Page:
And besides, what a luxury it is for whites to be able to try and “engage” with these people. What a luxury, and a privilege, to be able to say, well, let’s wait a minute and listen to these people and their legitimate concerns. We aren’t on the receiving end of this new wave of racism, day after day – although, all of a sudden, now that it’s white Europeans being harassed on buses and having stuff chucked at them in the street, it’s brought it home a little bit more to a few folk.

But this wasn’t about racism or bigotry or xenophobia, I keep being told; it was about the abandoned communities of the working-class white folk who were left behind by successive governments. And there’s a crack of truth in that: those communities, and those people, were abandoned, by Tories and Labour alike. But the Poles or Romanians or whoever didn’t steal their jobs; no-one stole their jobs – their jobs just disappeared, and no-one came to help, and the communities died.

Of course those people are angry. They have every right to be angry. But they have no right to be racist. There’s plenty of working-class people, even in the “abandoned communities”, who don’t turn to racism or feel a sense of entitlement in a world in which jobs for life have gone, pensions are disappearing and the welfare state has been torched. Anger, yes, but be angry with the right people, with the people who actually brought this about, surely.

Anger, everywhere. Where does it go now? Where will it go when the Leave voters realise that the Poles aren’t on the next bus home, that the Muslims who’ve been here for three or four generations aren’t going to be moving out, that immigration will stay pretty much the same as it always was, no matter what the new governments or their leaders promise, in a bid to hold back the tide?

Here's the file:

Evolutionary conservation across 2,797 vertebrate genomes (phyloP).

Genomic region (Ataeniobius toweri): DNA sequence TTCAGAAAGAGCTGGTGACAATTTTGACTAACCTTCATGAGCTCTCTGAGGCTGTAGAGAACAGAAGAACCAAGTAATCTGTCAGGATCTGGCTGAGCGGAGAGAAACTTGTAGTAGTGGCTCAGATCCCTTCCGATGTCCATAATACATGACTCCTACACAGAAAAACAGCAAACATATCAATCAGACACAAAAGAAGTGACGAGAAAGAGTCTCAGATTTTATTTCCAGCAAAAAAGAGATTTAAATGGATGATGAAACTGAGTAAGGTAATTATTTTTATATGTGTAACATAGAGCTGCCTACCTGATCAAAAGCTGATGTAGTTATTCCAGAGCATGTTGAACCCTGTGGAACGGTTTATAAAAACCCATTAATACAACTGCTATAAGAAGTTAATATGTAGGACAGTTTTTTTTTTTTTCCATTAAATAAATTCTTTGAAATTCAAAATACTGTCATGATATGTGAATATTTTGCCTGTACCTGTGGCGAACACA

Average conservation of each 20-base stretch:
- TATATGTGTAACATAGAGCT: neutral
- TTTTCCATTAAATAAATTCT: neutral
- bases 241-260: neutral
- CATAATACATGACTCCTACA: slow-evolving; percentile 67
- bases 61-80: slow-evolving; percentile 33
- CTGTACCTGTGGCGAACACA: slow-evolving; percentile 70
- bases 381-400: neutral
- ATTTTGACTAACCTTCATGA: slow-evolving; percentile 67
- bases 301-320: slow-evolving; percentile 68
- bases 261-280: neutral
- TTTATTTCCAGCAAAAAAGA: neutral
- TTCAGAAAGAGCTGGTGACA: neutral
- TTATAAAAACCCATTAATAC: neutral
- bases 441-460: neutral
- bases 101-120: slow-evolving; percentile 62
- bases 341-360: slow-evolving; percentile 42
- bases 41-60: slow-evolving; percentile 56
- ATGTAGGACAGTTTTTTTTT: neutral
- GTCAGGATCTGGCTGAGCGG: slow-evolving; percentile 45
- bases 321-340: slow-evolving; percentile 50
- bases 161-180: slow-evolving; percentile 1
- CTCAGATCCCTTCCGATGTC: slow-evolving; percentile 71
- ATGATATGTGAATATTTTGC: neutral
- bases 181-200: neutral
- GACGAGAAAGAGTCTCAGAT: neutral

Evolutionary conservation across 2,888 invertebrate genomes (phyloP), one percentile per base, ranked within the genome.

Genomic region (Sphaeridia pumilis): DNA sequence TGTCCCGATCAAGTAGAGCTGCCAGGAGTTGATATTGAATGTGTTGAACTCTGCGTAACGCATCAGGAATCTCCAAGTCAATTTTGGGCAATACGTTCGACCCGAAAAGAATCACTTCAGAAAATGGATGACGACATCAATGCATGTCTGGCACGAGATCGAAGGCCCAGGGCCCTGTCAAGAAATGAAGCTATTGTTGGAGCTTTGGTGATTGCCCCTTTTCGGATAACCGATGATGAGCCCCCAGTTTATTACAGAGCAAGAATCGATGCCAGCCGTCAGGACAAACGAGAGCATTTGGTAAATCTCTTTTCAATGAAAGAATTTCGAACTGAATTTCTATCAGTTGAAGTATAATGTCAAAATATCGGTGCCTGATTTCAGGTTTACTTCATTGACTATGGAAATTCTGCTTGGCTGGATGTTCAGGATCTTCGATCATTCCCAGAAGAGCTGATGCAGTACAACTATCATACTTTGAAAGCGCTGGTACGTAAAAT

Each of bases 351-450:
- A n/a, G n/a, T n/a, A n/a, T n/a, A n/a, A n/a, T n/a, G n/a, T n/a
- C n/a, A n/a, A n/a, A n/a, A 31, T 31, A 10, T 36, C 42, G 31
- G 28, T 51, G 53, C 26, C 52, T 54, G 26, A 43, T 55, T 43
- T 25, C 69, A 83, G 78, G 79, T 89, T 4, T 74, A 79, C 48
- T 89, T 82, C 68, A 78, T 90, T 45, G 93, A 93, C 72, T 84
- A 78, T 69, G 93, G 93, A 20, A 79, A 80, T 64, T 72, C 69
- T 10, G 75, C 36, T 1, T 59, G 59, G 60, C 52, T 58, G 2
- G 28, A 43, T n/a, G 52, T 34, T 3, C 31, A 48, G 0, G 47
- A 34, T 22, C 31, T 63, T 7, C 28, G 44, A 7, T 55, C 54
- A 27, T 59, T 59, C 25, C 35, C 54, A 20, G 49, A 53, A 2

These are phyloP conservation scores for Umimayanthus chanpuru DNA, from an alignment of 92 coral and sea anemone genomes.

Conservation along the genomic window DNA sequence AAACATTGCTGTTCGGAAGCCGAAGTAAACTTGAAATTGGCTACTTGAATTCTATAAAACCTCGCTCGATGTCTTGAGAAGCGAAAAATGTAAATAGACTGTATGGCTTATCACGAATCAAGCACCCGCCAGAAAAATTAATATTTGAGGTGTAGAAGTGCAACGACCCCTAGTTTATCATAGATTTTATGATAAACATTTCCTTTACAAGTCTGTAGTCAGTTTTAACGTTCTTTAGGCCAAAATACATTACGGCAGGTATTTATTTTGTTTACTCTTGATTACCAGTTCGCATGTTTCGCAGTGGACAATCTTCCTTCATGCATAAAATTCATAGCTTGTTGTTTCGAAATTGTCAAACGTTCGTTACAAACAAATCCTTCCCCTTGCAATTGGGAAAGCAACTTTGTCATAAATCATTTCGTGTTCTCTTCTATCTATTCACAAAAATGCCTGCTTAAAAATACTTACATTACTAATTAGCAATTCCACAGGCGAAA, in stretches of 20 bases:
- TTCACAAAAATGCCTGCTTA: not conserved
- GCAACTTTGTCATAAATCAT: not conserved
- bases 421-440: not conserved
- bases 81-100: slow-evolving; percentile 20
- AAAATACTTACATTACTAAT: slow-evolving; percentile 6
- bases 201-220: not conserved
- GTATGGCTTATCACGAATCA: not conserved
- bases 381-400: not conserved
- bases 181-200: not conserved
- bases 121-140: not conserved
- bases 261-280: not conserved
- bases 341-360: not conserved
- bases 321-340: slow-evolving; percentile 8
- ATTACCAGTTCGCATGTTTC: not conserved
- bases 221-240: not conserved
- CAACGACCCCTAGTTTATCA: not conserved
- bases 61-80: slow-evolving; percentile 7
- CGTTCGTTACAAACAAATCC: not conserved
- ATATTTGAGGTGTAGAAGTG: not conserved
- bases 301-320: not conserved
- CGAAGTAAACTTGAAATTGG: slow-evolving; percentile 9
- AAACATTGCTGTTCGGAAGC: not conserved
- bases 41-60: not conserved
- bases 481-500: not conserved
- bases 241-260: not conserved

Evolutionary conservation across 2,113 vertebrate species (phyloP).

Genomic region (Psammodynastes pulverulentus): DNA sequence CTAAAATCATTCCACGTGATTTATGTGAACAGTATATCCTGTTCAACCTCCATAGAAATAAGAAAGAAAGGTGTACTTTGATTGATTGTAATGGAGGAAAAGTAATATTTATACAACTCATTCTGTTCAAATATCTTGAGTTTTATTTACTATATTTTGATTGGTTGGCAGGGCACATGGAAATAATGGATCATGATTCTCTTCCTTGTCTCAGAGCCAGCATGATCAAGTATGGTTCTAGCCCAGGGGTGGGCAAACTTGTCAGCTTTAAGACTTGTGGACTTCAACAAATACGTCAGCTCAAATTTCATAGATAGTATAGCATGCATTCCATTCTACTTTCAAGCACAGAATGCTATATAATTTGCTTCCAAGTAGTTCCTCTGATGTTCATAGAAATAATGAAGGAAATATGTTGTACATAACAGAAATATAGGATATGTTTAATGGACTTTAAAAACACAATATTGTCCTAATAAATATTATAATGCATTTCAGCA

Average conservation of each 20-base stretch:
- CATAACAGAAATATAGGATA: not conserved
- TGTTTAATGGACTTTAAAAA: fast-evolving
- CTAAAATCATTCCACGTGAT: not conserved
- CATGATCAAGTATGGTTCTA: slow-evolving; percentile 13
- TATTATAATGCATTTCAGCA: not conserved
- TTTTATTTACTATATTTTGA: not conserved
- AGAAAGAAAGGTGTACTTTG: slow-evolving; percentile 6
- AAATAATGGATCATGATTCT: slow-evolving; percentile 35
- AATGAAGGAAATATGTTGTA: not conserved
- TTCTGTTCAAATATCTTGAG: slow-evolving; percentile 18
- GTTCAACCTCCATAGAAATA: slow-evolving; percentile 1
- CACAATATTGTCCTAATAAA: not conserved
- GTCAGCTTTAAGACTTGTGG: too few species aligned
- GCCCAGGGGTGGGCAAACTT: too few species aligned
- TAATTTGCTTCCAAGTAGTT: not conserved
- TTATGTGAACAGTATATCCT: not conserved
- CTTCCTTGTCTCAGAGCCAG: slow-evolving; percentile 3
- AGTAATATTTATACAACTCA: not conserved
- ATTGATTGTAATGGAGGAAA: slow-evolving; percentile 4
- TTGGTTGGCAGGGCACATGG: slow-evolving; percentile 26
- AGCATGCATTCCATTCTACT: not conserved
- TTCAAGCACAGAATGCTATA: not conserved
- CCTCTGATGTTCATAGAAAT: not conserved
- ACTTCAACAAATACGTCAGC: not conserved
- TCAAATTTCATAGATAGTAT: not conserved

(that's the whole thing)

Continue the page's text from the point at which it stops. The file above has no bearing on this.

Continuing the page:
There are dangerous times coming. We allowed it to happen by not challenging it when it began. We allowed it to happen by reading the papers that published this absolute garbage, and by not challenging it then. We allowed it all to happen, this is our fault and we have to try and clear up the mess. How we go about that, I don’t know. I keep hearing about how we need to “roll up our sleeves” and “get on with it”. I think that’s right, but a big push is needed now to try and undo the harm of the past 10-15 years, or this collection of islands is going to be a very unpleasant place to live.

Maybe the migrants will “go back” because this is an unfriendly, unwelcoming, vile little hole. Maybe I’ll go with them.


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Posted by on June 29, 2016 in Uncategorized



It began soon after Jo Cox died. Quietly at first, and then you saw and heard more and more about it. This murder represented something about our culture: not something about the political motivation of the crime, apparently, but something about the way we treat our politicians. We’re too mean to them. We all killed her, by being beastly about our MPs rather than patting them on the back for a job well done.

At first, I found this distracting, but understandable. Someone was dead, and there was a rush on to get the hot takes out. The best and worst thing about the instantness of our culture is the demand for an immediate response to something baffling and emotional, like the murder of a politician, but there it is: keen to share something, write something – anything – or provide a sliver of insight into the perplexing and demoralising, writers prepare their words.

(I was no different when I was doing it for a living, merrily blundering into the world of geopolitical assassinations or identity politics for the sake of something to write about, and – let’s not be shy about this – there are precious numbers to be had in the aftermath of something huge. I wonder now, though, how useful any of that immediate response is, other than just crystallising a particular feeling on a particular day.)

And it seems on the face of it to be a noble enough sentiment: why do we dehumanise politicians, who are real people with real lives and families? Why do we demean ourselves, the people these professionals represent, by assuming they have anything other than benign intentions? Why do we cheapen their humanity by making out they’re all on the take?